Raspberry Pi Face / Image Recognition


Orlando S

Area of Interest

Computer Science / Medical Engineering


San Francisco University High School


Incoming Sophomore

First Milestone

My First Milestone for my Raspberry Pi Face / Object Detection project was getting TensorFlow installed and installing a pre-trained model. This was a very difficult task especially because of all of the outdated information posted online, more specifically guides that use used outdated repositories. Getting TensorFlow and a working Object Detection Model working on my Raspberry Pi took the entirety of my first week. 

Orlando S.

Second Milestone

Object Detection

How the object detection works

All the customization is done in the config.js file within the MagicMirror folder. However, if I wanted to use a third party module, I would have to clone the repository into the MagicMirror/modules folder first. In the config.js file, I can choose where to display the module (top_left, center, bottom_bar, etc), the header, and the configurations specific to the individual modules. The configurations can be found at the GitHub repository.

Most modules use an Application Programming Interface. An API is set of protocols and routines to build software applications. For example, I use Twitter’s API. There are two types: Rest API (Data Base) and Search API (Connects to my account). In order to use an API, I needed an API key. API keys are used to track and control how to the API is being used i.e to prevent malicious use of the API. It also acts as unique identifier and as a secret token for authentication. 

Every single module on my MagicMirror uses an API because I wanted a customized interface that suited my personal needs.

Here is a link to the MagicMirror modules

Starter Project

My Starter Project is the Mini POV 4, a fully customizable light painting kit. When you wave the POV in front of a camera on long exposure, it displays an image that appears to be floating. I enjoyed this project because I learned about the different electrical components and their roles in this circuit as well as how to solder.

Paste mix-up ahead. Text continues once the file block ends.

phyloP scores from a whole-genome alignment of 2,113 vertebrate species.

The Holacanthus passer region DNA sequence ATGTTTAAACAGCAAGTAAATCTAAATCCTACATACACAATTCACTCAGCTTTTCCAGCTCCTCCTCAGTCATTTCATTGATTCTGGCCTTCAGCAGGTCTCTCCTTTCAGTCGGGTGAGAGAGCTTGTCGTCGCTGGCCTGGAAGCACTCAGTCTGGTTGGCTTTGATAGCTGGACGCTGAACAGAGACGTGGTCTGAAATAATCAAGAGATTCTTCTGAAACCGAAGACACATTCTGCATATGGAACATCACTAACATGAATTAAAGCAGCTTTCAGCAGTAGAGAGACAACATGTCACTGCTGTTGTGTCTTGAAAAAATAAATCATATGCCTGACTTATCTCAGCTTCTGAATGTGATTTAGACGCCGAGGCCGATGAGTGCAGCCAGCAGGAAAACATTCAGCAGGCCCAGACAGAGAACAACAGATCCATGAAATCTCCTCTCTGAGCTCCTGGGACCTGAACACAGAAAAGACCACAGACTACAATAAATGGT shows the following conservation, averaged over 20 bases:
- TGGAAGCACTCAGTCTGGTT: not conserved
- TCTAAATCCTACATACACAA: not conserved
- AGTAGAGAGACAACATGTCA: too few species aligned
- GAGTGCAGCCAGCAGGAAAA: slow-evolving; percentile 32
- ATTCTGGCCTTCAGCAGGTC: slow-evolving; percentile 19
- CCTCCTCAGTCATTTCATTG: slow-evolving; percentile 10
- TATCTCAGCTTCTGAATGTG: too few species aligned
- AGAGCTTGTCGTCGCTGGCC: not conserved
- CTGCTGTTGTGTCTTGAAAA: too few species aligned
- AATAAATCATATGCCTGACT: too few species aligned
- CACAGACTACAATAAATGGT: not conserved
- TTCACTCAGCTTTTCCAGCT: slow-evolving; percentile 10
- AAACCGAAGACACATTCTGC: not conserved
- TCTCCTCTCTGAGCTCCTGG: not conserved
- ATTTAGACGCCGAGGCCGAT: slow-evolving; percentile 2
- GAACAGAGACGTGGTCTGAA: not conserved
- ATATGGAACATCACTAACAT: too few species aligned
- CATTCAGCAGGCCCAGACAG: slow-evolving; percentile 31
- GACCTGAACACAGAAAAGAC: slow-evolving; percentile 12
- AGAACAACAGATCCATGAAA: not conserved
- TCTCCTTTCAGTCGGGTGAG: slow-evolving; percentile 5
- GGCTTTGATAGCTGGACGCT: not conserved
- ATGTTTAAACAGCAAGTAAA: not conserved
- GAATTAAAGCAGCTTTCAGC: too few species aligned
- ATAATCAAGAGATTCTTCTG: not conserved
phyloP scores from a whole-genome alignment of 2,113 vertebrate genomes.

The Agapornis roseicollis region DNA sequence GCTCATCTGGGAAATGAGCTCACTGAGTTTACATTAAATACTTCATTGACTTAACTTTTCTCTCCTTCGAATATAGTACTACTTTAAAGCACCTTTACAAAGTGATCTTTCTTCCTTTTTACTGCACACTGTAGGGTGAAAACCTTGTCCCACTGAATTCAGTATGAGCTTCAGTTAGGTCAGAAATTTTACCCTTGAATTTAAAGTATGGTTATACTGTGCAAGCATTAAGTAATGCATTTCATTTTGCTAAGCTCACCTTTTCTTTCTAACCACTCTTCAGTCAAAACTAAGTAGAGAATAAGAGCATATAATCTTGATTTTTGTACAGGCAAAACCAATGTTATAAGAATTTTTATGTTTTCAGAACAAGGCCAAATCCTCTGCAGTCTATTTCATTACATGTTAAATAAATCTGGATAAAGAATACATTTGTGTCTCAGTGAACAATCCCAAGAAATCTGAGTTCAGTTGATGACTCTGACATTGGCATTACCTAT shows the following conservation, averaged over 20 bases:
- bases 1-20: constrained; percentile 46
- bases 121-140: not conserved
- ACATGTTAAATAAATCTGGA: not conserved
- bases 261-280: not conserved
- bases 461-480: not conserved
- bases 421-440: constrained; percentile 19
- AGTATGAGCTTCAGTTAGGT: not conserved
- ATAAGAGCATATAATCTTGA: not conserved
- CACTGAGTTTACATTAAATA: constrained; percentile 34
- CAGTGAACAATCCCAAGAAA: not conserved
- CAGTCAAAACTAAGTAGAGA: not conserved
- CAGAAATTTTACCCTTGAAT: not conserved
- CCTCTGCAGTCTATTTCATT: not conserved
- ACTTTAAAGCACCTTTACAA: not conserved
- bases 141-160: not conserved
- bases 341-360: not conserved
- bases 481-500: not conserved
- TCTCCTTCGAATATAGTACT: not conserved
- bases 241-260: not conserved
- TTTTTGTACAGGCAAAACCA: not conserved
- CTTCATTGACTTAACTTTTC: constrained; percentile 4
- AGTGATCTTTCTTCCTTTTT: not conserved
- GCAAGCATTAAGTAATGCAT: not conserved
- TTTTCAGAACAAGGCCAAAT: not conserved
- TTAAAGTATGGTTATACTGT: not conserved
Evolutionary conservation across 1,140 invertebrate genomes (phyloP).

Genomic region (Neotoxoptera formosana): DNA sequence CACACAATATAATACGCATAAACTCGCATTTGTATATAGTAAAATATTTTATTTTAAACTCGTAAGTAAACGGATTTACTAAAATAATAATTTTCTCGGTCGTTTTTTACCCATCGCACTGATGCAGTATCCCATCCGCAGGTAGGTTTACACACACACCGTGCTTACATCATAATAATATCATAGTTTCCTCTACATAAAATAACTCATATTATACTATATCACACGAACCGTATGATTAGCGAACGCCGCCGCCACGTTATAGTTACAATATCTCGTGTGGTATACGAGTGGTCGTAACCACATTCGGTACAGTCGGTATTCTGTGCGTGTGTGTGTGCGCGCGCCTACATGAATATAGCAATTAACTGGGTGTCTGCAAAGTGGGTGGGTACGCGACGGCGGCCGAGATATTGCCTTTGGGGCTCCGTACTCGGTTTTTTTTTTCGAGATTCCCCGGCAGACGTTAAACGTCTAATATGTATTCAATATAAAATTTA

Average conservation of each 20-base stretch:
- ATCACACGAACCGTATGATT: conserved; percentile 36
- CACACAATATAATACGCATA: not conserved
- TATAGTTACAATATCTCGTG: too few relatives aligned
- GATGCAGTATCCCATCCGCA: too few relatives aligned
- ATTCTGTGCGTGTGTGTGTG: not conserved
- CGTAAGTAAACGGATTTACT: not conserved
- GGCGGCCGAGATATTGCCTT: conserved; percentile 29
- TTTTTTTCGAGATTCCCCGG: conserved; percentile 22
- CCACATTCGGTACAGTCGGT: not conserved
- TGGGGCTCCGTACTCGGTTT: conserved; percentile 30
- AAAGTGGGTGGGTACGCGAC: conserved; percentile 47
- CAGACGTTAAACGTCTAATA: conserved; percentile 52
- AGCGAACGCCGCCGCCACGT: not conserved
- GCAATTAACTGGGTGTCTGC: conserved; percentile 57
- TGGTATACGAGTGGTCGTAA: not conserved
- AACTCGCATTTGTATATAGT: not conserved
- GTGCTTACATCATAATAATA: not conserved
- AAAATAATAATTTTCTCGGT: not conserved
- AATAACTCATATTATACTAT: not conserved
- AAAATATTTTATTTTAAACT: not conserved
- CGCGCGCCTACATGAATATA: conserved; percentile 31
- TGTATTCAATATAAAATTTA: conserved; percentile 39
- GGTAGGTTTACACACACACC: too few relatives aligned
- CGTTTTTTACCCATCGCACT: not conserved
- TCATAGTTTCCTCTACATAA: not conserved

How it works

The Mini POV 4 is powered by a 4.5V source. The 100μF and 0.1μ F capacitors work together to stabilize the current and filter out noise. The potentiometer, also known as a variable resistor, controls the amount of current that flows to the microcontroller. When the dial is turned, the input to the micro controller changes, which changes the output (the LEDs’ blinking speed). The 2.2k resistors limit current flowing to the 3 transistors. Because the micro controller’s signal is not strong enough to communicate with the LEDs, the transistors amplify the signal. Each LED has it’s own 47 ohm resistor that prevents the LED from overheating. In between the resistors is a ceramic resonator which acts as the board’s metronome and makes sure that the LEDs blink at a consistent rate. The board also has two diodes to make sure electrostatic discharge does not occur. Electrostatic discharge is when static electricity is released when two objects come into contact. The diodes also ensure that the data being transferred from a computer to the POV does not get interrupted. Last of all, there is the USB type B port that allows the user to customize the image on a computer by using the Mini POV 4 software. Users are able to draw their own 8 pixel tall image and download it to their POV.

These are the instructions

Mini POV Schematic

Orlando S.
Image Source: https://github.com/adafruit/Adafruit-MiniPOV4-Kit/tree/master/Hardware

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